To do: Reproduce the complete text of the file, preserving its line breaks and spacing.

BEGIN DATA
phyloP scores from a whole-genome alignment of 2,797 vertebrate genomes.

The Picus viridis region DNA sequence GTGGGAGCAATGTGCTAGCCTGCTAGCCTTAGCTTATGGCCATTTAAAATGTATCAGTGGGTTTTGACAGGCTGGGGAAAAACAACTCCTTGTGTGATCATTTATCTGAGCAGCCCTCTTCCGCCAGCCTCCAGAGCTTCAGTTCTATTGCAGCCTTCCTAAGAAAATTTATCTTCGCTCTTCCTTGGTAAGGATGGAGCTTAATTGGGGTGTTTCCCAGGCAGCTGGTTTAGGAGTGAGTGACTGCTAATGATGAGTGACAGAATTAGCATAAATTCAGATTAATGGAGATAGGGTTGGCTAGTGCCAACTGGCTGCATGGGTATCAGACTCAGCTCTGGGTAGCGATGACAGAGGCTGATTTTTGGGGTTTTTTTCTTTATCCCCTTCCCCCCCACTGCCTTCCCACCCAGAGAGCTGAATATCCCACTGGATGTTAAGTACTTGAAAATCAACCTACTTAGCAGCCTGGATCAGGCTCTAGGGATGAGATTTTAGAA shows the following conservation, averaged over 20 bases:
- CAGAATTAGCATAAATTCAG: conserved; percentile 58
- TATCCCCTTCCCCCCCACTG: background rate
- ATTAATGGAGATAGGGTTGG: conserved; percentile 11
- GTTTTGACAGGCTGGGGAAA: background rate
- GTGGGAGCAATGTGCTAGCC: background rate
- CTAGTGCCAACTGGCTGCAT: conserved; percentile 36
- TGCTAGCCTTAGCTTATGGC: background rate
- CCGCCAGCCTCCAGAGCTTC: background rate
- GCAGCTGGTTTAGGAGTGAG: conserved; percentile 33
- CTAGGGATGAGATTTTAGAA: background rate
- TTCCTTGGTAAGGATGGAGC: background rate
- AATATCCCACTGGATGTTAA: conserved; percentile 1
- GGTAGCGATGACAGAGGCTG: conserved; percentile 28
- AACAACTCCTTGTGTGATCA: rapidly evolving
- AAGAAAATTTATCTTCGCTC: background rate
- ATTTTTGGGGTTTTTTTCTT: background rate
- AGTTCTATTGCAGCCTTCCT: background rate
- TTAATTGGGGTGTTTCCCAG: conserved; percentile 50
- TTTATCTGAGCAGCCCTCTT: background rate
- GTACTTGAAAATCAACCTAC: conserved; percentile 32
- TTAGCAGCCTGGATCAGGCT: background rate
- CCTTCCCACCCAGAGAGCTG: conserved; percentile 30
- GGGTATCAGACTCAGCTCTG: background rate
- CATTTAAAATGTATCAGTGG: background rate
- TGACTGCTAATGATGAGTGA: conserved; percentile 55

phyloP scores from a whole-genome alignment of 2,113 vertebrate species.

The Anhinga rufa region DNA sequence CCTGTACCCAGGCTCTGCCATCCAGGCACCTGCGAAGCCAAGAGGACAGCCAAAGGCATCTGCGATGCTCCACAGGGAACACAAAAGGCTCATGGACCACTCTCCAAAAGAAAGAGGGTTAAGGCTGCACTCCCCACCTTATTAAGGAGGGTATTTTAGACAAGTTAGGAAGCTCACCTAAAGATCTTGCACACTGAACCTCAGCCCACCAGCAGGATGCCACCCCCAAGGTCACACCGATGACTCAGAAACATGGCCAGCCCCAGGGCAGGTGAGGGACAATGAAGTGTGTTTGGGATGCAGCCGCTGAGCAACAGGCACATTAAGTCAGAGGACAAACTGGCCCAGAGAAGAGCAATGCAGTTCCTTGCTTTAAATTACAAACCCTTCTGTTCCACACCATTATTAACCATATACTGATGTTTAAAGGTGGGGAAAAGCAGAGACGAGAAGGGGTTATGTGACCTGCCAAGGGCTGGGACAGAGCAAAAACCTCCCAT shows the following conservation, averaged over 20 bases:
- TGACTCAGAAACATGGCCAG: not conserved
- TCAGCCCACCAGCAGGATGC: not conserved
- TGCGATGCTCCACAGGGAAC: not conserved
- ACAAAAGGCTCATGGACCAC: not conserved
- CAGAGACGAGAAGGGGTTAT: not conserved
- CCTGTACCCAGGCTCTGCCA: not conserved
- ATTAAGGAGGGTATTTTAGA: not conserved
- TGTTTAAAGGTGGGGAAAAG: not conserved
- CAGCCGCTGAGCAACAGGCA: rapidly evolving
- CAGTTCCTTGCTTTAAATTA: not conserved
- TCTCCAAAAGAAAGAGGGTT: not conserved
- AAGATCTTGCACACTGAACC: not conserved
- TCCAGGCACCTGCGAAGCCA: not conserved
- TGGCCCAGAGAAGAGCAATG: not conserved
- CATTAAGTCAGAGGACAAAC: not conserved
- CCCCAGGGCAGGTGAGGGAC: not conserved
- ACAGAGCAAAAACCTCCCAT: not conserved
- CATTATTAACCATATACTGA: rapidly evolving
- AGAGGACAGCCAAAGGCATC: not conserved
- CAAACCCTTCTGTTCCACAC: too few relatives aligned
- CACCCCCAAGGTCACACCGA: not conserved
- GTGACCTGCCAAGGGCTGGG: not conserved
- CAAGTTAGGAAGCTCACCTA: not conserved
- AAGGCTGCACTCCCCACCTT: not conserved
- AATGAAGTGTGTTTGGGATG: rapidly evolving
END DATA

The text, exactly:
phyloP scores from a whole-genome alignment of 2,797 vertebrate genomes.

The Picus viridis region DNA sequence GTGGGAGCAATGTGCTAGCCTGCTAGCCTTAGCTTATGGCCATTTAAAATGTATCAGTGGGTTTTGACAGGCTGGGGAAAAACAACTCCTTGTGTGATCATTTATCTGAGCAGCCCTCTTCCGCCAGCCTCCAGAGCTTCAGTTCTATTGCAGCCTTCCTAAGAAAATTTATCTTCGCTCTTCCTTGGTAAGGATGGAGCTTAATTGGGGTGTTTCCCAGGCAGCTGGTTTAGGAGTGAGTGACTGCTAATGATGAGTGACAGAATTAGCATAAATTCAGATTAATGGAGATAGGGTTGGCTAGTGCCAACTGGCTGCATGGGTATCAGACTCAGCTCTGGGTAGCGATGACAGAGGCTGATTTTTGGGGTTTTTTTCTTTATCCCCTTCCCCCCCACTGCCTTCCCACCCAGAGAGCTGAATATCCCACTGGATGTTAAGTACTTGAAAATCAACCTACTTAGCAGCCTGGATCAGGCTCTAGGGATGAGATTTTAGAA shows the following conservation, averaged over 20 bases:
- CAGAATTAGCATAAATTCAG: conserved; percentile 58
- TATCCCCTTCCCCCCCACTG: background rate
- ATTAATGGAGATAGGGTTGG: conserved; percentile 11
- GTTTTGACAGGCTGGGGAAA: background rate
- GTGGGAGCAATGTGCTAGCC: background rate
- CTAGTGCCAACTGGCTGCAT: conserved; percentile 36
- TGCTAGCCTTAGCTTATGGC: background rate
- CCGCCAGCCTCCAGAGCTTC: background rate
- GCAGCTGGTTTAGGAGTGAG: conserved; percentile 33
- CTAGGGATGAGATTTTAGAA: background rate
- TTCCTTGGTAAGGATGGAGC: background rate
- AATATCCCACTGGATGTTAA: conserved; percentile 1
- GGTAGCGATGACAGAGGCTG: conserved; percentile 28
- AACAACTCCTTGTGTGATCA: rapidly evolving
- AAGAAAATTTATCTTCGCTC: background rate
- ATTTTTGGGGTTTTTTTCTT: background rate
- AGTTCTATTGCAGCCTTCCT: background rate
- TTAATTGGGGTGTTTCCCAG: conserved; percentile 50
- TTTATCTGAGCAGCCCTCTT: background rate
- GTACTTGAAAATCAACCTAC: conserved; percentile 32
- TTAGCAGCCTGGATCAGGCT: background rate
- CCTTCCCACCCAGAGAGCTG: conserved; percentile 30
- GGGTATCAGACTCAGCTCTG: background rate
- CATTTAAAATGTATCAGTGG: background rate
- TGACTGCTAATGATGAGTGA: conserved; percentile 55

phyloP scores from a whole-genome alignment of 2,113 vertebrate species.

The Anhinga rufa region DNA sequence CCTGTACCCAGGCTCTGCCATCCAGGCACCTGCGAAGCCAAGAGGACAGCCAAAGGCATCTGCGATGCTCCACAGGGAACACAAAAGGCTCATGGACCACTCTCCAAAAGAAAGAGGGTTAAGGCTGCACTCCCCACCTTATTAAGGAGGGTATTTTAGACAAGTTAGGAAGCTCACCTAAAGATCTTGCACACTGAACCTCAGCCCACCAGCAGGATGCCACCCCCAAGGTCACACCGATGACTCAGAAACATGGCCAGCCCCAGGGCAGGTGAGGGACAATGAAGTGTGTTTGGGATGCAGCCGCTGAGCAACAGGCACATTAAGTCAGAGGACAAACTGGCCCAGAGAAGAGCAATGCAGTTCCTTGCTTTAAATTACAAACCCTTCTGTTCCACACCATTATTAACCATATACTGATGTTTAAAGGTGGGGAAAAGCAGAGACGAGAAGGGGTTATGTGACCTGCCAAGGGCTGGGACAGAGCAAAAACCTCCCAT shows the following conservation, averaged over 20 bases:
- TGACTCAGAAACATGGCCAG: not conserved
- TCAGCCCACCAGCAGGATGC: not conserved
- TGCGATGCTCCACAGGGAAC: not conserved
- ACAAAAGGCTCATGGACCAC: not conserved
- CAGAGACGAGAAGGGGTTAT: not conserved
- CCTGTACCCAGGCTCTGCCA: not conserved
- ATTAAGGAGGGTATTTTAGA: not conserved
- TGTTTAAAGGTGGGGAAAAG: not conserved
- CAGCCGCTGAGCAACAGGCA: rapidly evolving
- CAGTTCCTTGCTTTAAATTA: not conserved
- TCTCCAAAAGAAAGAGGGTT: not conserved
- AAGATCTTGCACACTGAACC: not conserved
- TCCAGGCACCTGCGAAGCCA: not conserved
- TGGCCCAGAGAAGAGCAATG: not conserved
- CATTAAGTCAGAGGACAAAC: not conserved
- CCCCAGGGCAGGTGAGGGAC: not conserved
- ACAGAGCAAAAACCTCCCAT: not conserved
- CATTATTAACCATATACTGA: rapidly evolving
- AGAGGACAGCCAAAGGCATC: not conserved
- CAAACCCTTCTGTTCCACAC: too few relatives aligned
- CACCCCCAAGGTCACACCGA: not conserved
- GTGACCTGCCAAGGGCTGGG: not conserved
- CAAGTTAGGAAGCTCACCTA: not conserved
- AAGGCTGCACTCCCCACCTT: not conserved
- AATGAAGTGTGTTTGGGATG: rapidly evolving